#FIBAAsia2015: The top five FIBA Asia power forwards right now
Less than two months remain before the 2015 FIBA Asia Championship in Changsha, China. As of this writing, most of the perceived title contenders have already begun training for the all-important competition that will reward just one country with an outright berth in the 2016 Olympics in Rio de Janeiro, Brazil.
As a run-up to that tournament, I will be posting a series of articles focusing on key players with whom we need to be familiar. These range from the newcomers, the breakout ballers, the tried-and-tested veterans, the local stars, the naturalized players and the top cagers per position.
In the previous post in this series, we looked at the top five FIBA Asia small forwards. These are some of the most versatile players on the planet.
In this issue, we’ll look at maybe the most peculiar position in basketball – the power forward position. A PF, in the traditional sense, is smaller than the center, but a little bigger than any of the wingmen. He is not really supposed to man the middle, but he should be inside. Typically, he is not the first option in the low block, but he would do well not to shoot from way out, too. It’s perhaps one of the toughest positions to fill simply because a PF, again, is expected to possess the skills of both a center and a small forward without being “too much” of either position.
It is no surprise, then, that these muddled responsibilities and varying skill sets are present in Asian PFs. It is with this context that we look at the top five FIBA Asia Power Forwards.
*These rankings are based solely on my observations and analyses. I’ve only included those who have played in the 2014 FIBA World Cup or at least one of the last three major continental tournaments (2013 FIBA Asia Championship, 2014 FIBA Asia Cup, and 2014 Asian Games) or are certainly playing in the 2015 FIBA Asia Championship.
Amjyot Singh – India, 23 years old, 6’8
2014 FIBA Asia Cup: 14.7ppg, 6.9rpg, 1.7spg, 54.4 FG%
- This native of Chandigarh is one of the rising stars in Asian basketball, with the rare combo of wingman skills in a 6’8 frame. I mean, talents like Amjyot are uncommon outside the People’s Republic of China. In the past few years, the versatile frontliner has become a focal point of India’s resurgence, all culminating in their huge upset of the Chinese in the 2014 FIBA Asia Cup. Along with fellow big man Amrit Pal Singh, Amjyot blazed a new trail for Indian hoopsters as he joined the Hyogo Impulse in the BJ Challenge Summer League in Japan. That effectively made him and Amrit Pal the first native Indians to play professional basketball abroad. This year, Amjyot is expected to lead his team anew as they try to continue their rise despite losing one of the biggest reasons for their improvement — American coach Scott Flemmin.
Oshin Sahakian – Iran, 29 years old, 6’7
Current club & stats: Mahram Teran (Superleague): 7.3ppg, 6.1rpg, 1.5apg, 49.8 FG%
2014 FIBA World Cup: 4.2ppg, 3.2rpg, 55.6 FG%
- In a recent interview, Iranian big man Oshin Sahakian was quoted as saying that he and his teammates were the best players in Asia. Going by his (he was the best power forward of the 2013 FIBA Asia Championship) and his team’s track record (Iran has won 3 of the last 4 FIBA Asia titles), it’s hard to argue the contrary, but that doesn’t mean Iran is a shoo-in to win. They’re the favorites, sure, but with their relatively advanced age, it’s also possible Father Time may be catching up and this may be the last time this golden generation plays together.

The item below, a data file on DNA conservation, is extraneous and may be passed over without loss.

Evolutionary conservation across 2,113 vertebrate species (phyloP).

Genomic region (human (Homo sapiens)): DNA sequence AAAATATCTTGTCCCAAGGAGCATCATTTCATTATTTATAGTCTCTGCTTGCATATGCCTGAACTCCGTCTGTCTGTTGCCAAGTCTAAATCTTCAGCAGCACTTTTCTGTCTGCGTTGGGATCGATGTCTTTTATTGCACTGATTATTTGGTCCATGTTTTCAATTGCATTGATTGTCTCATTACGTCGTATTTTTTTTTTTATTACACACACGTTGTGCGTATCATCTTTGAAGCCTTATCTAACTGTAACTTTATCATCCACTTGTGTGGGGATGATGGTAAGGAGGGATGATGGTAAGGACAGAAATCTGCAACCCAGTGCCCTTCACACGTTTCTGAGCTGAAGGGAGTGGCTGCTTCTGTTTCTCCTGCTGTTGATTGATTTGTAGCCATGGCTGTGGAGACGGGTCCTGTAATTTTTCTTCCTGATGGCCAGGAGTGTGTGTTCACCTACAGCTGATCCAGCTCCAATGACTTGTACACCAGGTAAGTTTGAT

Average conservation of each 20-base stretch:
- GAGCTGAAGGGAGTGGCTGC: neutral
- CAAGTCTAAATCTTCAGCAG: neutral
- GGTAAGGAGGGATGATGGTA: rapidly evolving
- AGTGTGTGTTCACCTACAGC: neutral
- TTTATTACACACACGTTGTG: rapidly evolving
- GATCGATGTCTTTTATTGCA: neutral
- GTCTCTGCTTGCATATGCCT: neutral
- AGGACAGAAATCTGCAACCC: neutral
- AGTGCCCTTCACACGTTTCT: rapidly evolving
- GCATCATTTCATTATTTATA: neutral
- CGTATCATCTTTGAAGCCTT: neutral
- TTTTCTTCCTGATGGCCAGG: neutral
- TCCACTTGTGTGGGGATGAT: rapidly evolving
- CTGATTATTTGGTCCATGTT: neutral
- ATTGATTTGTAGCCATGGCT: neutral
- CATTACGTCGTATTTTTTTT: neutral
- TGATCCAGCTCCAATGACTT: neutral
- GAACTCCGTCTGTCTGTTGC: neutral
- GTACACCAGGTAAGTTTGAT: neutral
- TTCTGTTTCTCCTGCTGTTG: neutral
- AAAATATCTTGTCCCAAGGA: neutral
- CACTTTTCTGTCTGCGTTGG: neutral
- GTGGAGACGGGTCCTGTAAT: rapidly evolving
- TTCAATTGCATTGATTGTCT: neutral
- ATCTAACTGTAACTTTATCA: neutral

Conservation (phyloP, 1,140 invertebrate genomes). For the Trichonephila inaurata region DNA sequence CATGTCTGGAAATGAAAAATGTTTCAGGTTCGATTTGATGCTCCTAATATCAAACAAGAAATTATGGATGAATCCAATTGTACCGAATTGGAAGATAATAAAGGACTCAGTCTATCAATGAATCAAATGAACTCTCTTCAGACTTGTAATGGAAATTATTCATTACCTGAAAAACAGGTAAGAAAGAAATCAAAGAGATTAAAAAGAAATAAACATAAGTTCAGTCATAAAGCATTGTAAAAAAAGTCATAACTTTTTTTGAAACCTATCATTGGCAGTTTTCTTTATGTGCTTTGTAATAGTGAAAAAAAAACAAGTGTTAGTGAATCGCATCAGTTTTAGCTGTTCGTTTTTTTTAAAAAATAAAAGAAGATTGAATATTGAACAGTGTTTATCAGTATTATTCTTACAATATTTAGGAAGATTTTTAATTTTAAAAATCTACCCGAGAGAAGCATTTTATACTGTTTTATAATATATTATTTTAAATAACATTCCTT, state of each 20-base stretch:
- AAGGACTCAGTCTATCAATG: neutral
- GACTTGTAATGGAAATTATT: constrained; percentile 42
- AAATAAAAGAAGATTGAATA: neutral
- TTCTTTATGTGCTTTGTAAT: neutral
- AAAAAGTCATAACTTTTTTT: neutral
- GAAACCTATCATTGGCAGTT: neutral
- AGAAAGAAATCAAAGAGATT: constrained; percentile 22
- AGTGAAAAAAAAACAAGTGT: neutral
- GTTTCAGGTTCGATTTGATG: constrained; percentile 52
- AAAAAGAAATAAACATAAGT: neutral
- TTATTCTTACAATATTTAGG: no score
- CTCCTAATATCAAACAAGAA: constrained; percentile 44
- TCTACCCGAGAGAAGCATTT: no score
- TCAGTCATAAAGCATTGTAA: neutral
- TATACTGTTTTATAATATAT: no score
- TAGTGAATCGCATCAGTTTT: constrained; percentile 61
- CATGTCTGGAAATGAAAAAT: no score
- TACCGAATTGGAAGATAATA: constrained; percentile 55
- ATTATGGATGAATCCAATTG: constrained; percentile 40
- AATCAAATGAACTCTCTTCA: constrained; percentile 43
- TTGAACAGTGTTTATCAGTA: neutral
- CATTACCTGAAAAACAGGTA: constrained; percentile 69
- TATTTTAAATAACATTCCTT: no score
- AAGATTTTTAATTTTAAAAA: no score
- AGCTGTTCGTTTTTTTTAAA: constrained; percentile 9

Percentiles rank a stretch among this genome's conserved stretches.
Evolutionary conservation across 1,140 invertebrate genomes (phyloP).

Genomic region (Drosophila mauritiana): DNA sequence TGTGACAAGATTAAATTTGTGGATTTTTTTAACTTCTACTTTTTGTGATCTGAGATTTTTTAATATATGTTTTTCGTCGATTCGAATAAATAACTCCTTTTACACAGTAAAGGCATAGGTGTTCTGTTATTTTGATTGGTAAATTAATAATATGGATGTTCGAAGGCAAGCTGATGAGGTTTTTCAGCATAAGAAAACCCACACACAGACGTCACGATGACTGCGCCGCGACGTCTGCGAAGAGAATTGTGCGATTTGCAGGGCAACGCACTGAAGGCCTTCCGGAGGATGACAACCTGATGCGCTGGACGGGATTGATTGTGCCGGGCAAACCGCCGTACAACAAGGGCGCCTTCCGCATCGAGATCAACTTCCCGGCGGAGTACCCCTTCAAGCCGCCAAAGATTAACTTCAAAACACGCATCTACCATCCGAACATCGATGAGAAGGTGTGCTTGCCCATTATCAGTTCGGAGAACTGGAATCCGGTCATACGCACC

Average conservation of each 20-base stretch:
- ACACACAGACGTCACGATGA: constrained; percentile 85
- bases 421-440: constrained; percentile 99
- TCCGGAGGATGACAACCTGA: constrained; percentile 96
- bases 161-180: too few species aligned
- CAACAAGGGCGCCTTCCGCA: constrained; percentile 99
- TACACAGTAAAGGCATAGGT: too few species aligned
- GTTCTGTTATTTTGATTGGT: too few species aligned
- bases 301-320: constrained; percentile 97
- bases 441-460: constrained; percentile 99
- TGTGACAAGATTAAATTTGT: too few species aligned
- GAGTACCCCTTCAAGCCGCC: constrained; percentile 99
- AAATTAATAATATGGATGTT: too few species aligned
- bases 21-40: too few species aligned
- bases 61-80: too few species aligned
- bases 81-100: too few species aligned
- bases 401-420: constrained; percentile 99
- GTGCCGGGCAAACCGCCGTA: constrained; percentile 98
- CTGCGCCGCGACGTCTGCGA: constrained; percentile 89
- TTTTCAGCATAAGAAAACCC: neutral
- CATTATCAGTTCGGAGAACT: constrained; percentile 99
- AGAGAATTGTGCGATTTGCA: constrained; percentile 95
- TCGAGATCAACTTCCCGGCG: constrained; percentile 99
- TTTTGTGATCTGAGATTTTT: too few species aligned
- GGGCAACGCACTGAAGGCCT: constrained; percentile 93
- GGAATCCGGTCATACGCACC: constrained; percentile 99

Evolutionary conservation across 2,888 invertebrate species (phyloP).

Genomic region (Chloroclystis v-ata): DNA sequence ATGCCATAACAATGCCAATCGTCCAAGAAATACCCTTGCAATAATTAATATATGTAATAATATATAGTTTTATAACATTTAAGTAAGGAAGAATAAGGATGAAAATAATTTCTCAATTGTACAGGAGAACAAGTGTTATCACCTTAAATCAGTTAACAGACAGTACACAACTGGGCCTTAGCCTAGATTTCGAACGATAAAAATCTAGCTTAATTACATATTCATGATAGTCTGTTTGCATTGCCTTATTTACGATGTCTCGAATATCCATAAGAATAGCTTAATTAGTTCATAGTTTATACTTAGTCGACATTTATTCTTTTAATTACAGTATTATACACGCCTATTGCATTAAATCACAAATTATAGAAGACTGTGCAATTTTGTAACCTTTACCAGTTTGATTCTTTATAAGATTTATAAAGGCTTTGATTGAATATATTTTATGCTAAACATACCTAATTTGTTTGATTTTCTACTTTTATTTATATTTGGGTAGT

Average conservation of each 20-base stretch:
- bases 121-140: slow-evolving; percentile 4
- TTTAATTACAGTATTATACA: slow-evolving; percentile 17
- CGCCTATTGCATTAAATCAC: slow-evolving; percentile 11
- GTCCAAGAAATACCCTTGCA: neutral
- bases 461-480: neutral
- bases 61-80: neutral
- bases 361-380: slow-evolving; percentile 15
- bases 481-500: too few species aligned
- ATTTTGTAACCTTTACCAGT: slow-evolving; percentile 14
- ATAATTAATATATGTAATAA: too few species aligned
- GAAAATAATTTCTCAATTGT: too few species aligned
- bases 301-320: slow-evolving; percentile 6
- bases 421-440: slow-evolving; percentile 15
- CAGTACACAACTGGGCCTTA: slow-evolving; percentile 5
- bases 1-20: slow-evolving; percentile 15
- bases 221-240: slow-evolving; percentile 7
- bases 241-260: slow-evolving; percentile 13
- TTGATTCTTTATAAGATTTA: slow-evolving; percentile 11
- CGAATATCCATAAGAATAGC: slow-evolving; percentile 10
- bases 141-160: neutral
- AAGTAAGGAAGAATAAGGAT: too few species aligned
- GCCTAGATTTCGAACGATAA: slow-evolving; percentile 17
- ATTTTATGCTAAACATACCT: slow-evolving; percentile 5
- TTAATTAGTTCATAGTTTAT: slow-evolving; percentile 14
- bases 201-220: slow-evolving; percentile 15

Zaid Abbas – Jordan, 33 years old, 6’8
Current club & stats: Shanxi Zhongyu Brave Dragons (CBA): 12.4ppg, 10.0rpg, 1.6spg, 1.8apg, 60.3 FG%
2011 FIBA Asia Championship: 11.0ppg, 7.1rpg, 1.1apg, 1.2spg, 45.8 FG%, 34.6 3pt%
- Abbas is expected to make a triumphant comeback to the FIBA Asia stage this year after he skipped the 2013 joust in Manila. He’s been playing basketball non-stop for the better part of the past 5 or so years, owing to his being one of the most sought after Asian imports in the Chinese Basketball Association. His size, skill-set, and consistency make him a rare commodity, and it’ll be a treat to see him play for Al Nashama again in Fiba Asia 2015.
Yi Jianlian – China, 28 years old, 7’0
Current club & stats: Guangdong Southern Tigers (CBA): 27.6ppg, 10.8rpg, 1.3apg, 1.7spg, 57.8 FG%
2013 FIBA Asia Championship: 17.4ppg, 6.6rpg, 1.6apg, 57.9 FG%
- Given his list of accolades, it’s pretty amazing that Yi Jianlian is still not even 30 years old. This guy is just reaching his prime, and it’ll be interesting to see if that translates to his dominance in this year’s tournament. Yi and his teammates have always played much better on home soil, and they are expected to be a very strong contender to unseat Iran’s hold on the throne. Yi will also be expected to be the undisputed leader of the Big Red Machine on and off the court as he is projected to be surrounded by much younger talents who stand to benefit from his example and tutelage. Health was an issue two years ago, but he’s looking fit now, so we should all see him play at a much more productive rate.
Tien Lei – Taiwan, 32 years old, 6’8
Current club & stats: Tianjin Steel (CBA): 9.2ppg, 3.1rpg, 1.2spg, 1.9 triples per game, 38.0 3pt%, 50.6 FG%
2013 FIBA Asia Championship: 9.9ppg, 4.6rpg, 2.2apg, 1.3 triples per game, 36.4 3pt%, 42.2 FG%
- Tien Lei is the paragon of stretch-forwards in the Asian scene. At 6’8, he can cause mismatches at the swingman spot while also being a solid choice at the 4. He also sometimes moonlights as a small-ball slotman for the Taiwanese, who are looking to build on their breakthrough top 4 finish in 2013 by bringing back their vaunted veteran core for maybe one last run. Together with Tseng Wen-Ting, Wu Tai-Hao, Lin Chih-Chieh, Lee Hsueh-Lin, and Lu Cheng-Ju, Tien is hoping for an even more amazing Cinderella run in 2015.
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